without a paid job but enjoying the free time: Ask one of your funemployed friends to come along with you.
Funemployed, an informal combination of fun and (un)employed, is a neologism dating to 1995.
So far, at least, he seems like an excellent match for this slightly wilder, funemployed new version of Jess.
Buoyed by severance, savings, unemployment checks or their parents, the funemployed do not spend their days poring over job listings.
something a person carries about for frequent or regular use.
A vade mecum in English is something, especially a book or manual, that a person carries about for consulting. The English phrase comes from the Latin phrase vāde mēcum “go with me.” The first word, vāde, is the second person singular imperative of vādere “to go, advance, proceed,” from the same Proto-Indo-European root wadh– “to go” as the Germanic (English) wade. Mēcum ”with me,” and its kindred forms tēcum “with thee,” nōbiscum “with us,” and vōbiscum “with you,” are relics or fossils in Latin of an earlier stage in the language when “prepositions” (elements that precede the words governed) were “postpositions” (the elements followed the words governed). During imperial times, the anomalous mēcum and tēcum were strengthened, reinforced by the “regular” preposition cum, yielding cum mēcum and cum tēcum, which persist in modern Spanish as conmigo and contigo. Vade mecum entered English in the 17th century.
… the complete poem, though subjected to repeated prosecutions, made its way in pirated editions and became a vade mecum among the radicals.
The travel guides we consult to find a trattoria near Piazza Navova may one day seem as foreign—and as revealing of an era marked by overwhelming plenty—as these fictional vade mecums.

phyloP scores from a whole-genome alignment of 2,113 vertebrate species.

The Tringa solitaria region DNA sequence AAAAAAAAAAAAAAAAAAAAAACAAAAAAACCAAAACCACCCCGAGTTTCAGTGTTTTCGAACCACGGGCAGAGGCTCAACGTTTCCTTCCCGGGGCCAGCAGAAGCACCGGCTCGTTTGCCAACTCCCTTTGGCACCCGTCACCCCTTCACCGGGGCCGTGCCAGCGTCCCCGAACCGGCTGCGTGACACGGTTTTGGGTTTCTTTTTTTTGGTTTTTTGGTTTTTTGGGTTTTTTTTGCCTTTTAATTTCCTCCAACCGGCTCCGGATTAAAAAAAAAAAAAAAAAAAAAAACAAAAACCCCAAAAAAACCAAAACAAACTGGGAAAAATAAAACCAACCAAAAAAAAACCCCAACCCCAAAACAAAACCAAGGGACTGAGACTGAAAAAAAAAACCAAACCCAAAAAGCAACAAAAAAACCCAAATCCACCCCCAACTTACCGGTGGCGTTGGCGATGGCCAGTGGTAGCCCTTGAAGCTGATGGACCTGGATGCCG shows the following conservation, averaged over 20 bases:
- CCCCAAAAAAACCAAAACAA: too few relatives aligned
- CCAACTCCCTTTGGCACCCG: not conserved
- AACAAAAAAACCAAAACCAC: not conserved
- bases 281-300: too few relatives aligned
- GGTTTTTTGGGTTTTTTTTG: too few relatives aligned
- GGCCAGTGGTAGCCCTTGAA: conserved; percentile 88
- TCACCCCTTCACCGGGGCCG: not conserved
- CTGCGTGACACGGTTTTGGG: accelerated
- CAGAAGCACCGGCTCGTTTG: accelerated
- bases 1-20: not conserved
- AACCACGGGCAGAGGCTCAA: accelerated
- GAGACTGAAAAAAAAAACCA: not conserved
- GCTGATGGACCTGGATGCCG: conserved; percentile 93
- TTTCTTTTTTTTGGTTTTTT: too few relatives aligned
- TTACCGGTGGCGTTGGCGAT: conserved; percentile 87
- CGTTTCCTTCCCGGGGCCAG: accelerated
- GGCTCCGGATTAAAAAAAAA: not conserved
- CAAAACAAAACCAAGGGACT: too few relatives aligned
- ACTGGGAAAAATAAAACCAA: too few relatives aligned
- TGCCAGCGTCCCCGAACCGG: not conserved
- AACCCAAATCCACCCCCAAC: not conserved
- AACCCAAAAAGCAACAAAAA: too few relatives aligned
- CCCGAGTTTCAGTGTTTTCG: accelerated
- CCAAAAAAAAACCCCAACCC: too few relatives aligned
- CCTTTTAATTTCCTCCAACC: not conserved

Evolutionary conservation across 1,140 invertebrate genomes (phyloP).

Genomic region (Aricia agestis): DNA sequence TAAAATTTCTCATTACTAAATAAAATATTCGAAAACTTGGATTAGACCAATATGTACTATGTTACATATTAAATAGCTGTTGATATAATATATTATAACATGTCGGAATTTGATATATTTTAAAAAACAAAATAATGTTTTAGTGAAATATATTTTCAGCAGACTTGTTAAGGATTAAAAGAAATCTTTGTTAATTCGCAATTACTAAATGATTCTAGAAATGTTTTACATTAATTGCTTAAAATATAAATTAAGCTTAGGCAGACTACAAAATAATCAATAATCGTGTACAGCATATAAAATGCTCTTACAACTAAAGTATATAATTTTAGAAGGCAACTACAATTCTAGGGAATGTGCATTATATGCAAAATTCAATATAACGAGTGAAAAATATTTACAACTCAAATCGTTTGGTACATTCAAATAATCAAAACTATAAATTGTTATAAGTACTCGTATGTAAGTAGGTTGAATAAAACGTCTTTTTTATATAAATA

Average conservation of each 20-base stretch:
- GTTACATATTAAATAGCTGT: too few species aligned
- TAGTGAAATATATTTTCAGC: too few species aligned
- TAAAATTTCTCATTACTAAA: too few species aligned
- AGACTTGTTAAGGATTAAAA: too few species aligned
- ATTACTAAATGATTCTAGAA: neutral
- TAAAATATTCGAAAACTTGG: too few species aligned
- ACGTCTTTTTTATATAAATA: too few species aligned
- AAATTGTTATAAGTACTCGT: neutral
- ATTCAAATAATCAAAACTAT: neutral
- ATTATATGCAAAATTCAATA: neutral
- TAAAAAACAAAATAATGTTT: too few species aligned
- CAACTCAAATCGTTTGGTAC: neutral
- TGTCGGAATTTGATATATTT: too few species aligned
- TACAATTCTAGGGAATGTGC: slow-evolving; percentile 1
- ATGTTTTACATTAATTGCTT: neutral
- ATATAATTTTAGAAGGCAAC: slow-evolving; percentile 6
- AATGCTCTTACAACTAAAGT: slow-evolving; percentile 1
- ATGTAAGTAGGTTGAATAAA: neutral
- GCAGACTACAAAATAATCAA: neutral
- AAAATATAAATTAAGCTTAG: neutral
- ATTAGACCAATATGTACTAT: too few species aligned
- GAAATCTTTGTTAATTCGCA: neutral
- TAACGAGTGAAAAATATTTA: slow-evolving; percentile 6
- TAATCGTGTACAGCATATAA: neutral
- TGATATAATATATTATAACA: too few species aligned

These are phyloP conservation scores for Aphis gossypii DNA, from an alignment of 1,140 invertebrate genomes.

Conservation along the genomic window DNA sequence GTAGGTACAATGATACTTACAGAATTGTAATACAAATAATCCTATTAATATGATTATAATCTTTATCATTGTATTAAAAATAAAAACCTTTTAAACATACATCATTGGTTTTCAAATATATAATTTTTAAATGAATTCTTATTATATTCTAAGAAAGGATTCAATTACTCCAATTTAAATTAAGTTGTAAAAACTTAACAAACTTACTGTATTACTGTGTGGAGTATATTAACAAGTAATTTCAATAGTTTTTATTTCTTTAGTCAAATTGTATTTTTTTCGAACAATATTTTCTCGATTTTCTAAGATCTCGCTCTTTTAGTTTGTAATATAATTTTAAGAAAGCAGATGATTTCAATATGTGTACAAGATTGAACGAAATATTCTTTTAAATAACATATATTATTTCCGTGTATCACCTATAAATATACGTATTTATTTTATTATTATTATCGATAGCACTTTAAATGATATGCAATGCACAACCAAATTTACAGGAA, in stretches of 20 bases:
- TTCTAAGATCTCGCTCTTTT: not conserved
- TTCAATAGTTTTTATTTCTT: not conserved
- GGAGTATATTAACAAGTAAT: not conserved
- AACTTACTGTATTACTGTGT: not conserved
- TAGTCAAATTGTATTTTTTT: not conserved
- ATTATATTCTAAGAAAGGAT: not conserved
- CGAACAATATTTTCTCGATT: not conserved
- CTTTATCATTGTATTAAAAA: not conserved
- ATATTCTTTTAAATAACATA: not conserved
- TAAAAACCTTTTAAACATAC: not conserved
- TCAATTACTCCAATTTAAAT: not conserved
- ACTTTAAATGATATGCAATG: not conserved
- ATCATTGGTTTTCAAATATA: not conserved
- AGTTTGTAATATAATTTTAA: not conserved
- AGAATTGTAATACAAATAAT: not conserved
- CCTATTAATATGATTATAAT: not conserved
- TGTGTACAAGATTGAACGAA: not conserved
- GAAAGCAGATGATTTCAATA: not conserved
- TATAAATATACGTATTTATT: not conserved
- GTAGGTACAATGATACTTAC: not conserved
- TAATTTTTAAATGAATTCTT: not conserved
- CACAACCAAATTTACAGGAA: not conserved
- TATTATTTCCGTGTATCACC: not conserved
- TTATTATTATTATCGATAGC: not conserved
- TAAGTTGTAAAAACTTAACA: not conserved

the capability of being molded, receiving shape, or being made to assume a desired form: the plasticity of social institutions.
Plasticity is made up of plastic and the noun suffix –ity. Plastic comes via Latin plasticus “for molding or modeling,” from Greek plastikós with the same meanings. Plastikós is a derivative of the verb plássein, pláttein “to mold, form.” Other derivatives from the Greek include plaster, from Medieval Latin plastrum “plaster (both medical and building senses),” ultimately an alteration of Greek émplaston “molded on, daubed”; plastid “an organelle of plant cells”; plastique (as in the explosive); and plastron “a piece of armor; part of a turtle’s shell.” Plasticity entered English in the 18th century.
Studies reveal adolescence to be a period of heightened “plasticity” during which the brain is highly influenced by experience.
Comic actors, like dramatic ones, have their comfortable niches, from Bill Murray’s sardonic schlubbism to Jim Carrey’s manic plasticity.
an abnormal fear of flowers.
Anthophobia, “an abnormal fear of flowers,” is surely one of the odder phobias, as opposed to acrophobia “an abnormal fear of heights” or arachnophobia “an abnormal fear of spiders” or—a good one!—chiroptophobia “an abnormal fear of bats (the flying mammal).” Anthophobia is composed of two Greek nouns: ánthos “flower” and the combining form –phobíā “fear.” Queen Elizabeth I of England (1533-1603) suffered from anthophobia, especially of a fear of roses, which has no technical name. Anthophobia entered English in the 19th century.